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Anacostia Community Museum presents outdoor exhibition on Revolutionary African American men
The COMMUNITY section of Smithsonian’s Anacostia Community Museum’s exhibition, Men of Change: Taking it to the Streets in Deanwood, D.C. Photo: Michael Barnes, Smithsonian’s Anacostia Community Museum.



WASHINGTON, DC.- “If you can’t beat ’em, work around ’em.” That is the Anacostia Community Museum’s innovative approach to hosting its new exhibition, “Men of Change: Taking it to the Streets” outside Feb. 1–May 31 during the COVID-19 pandemic. The museum has creatively reimagined the exhibition for outdoor presentation on the campus of Ron Brown High School and the Deanwood Community Center in Northeast Washington, D.C. The exhibition presents the narrative of a nation through the profiles of two dozen significant African American men who are powerful icons in the country’s historical and cultural landscape. The presentation of “Men of Change: Taking it to the Streets” is organized in cooperation with the Smithsonian Institution Traveling Exhibitions Service (SITES). It is an adaptation of the SITES traveling exhibition “Men of Change: Power. Triumph. Truth.” It was made possible through the support of the Ford Motor Company and Community Service.

Available outside for socially distanced viewing 24 hours a day, the “Taking it to the Streets” installation features multiple stand-alone and fence displays on six streets, including the campus of Ron Brown High School at 4800 Meade St. N.E. in Ward 7. The site is conveniently near the Metro Deanwood station. The exhibition’s impact is augmented by pop-up building projections of content in Ward 8 and at Union Market and the opportunity for deeper engagement with the school and local Deanwood community through a series of targeted programs. A section added to the original seven-part exhibition will allow the students and community to designate and honor local men of change.

“The Anacostia Community Museum is proud to be hosting ‘Men of Change: Taking it to the Streets’ during this unprecedented health crisis and pivotal time in America’s continued struggle for racial equality,” said Melanie Adams, director of the museum. “With African American stories largely absent from the historical narrative, this reimagined exhibition, allows us to make accessible, the contributions of African American men to our country and culture.”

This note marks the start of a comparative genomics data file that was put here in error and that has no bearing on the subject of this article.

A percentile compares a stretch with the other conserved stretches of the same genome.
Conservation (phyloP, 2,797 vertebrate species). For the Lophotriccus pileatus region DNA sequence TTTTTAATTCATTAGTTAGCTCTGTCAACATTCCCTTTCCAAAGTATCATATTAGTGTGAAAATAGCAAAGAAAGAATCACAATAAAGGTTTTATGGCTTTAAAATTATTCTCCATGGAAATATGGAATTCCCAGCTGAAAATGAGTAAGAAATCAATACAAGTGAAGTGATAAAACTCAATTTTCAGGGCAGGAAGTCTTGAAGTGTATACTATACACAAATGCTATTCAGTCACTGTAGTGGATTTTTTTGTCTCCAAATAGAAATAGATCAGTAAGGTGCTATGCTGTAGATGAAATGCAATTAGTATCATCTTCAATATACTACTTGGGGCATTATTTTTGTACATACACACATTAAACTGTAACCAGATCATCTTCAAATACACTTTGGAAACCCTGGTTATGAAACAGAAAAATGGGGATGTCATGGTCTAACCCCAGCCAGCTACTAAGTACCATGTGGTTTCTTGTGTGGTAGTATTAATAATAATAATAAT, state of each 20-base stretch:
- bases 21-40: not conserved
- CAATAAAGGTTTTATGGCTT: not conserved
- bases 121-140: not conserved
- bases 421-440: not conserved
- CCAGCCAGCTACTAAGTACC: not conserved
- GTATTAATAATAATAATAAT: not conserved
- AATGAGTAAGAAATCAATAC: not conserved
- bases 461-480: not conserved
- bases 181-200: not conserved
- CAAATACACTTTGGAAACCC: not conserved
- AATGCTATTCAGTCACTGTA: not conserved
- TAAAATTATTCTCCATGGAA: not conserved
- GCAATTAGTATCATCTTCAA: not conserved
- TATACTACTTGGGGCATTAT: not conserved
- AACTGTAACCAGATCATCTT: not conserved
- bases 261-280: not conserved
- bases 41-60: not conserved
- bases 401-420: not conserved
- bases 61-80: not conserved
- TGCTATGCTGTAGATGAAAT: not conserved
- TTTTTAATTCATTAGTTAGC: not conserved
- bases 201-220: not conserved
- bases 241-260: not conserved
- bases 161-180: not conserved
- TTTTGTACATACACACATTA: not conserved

“Men of Change” highlights revolutionary men, including Muhammad Ali, James Baldwin, Ta-Nehisi Coates, W.E.B. DuBois and Kendrick Lamar as well as less famous but equally revolutionary men, whose journeys have altered the history and culture of the country through politics, sports, science, entertainment, business and religion. The exhibition weaves a collective tapestry of what it is to be an African American man, past and present, and the legacy that only strengthens across generations.

A diverse group of artists, advisors, academics, curators and museum professionals determined the men chosen as “Men of Change.” From Carter G. Woodson to Ryan Coogler to Washington’s own Duke Ellington, these men have changed entire fields, fought for justice, revolutionized art and touched millions of lives directly and indirectly.

The public outreach for the exhibition includes the Feb. 6 1 p.m. virtual panel moderated by CNN Correspondent Omar Jimenez and featuring Jonathan Jackson, designer of the “Men of Change” exhibition, architect and founding partner at WSDIA; Dr. Rob Gore, emergency room doctor, founder of KAVI Brooklyn and featured “Man of Change”; and Tariku Shiferaw, commissioned “Men of Change” artist.










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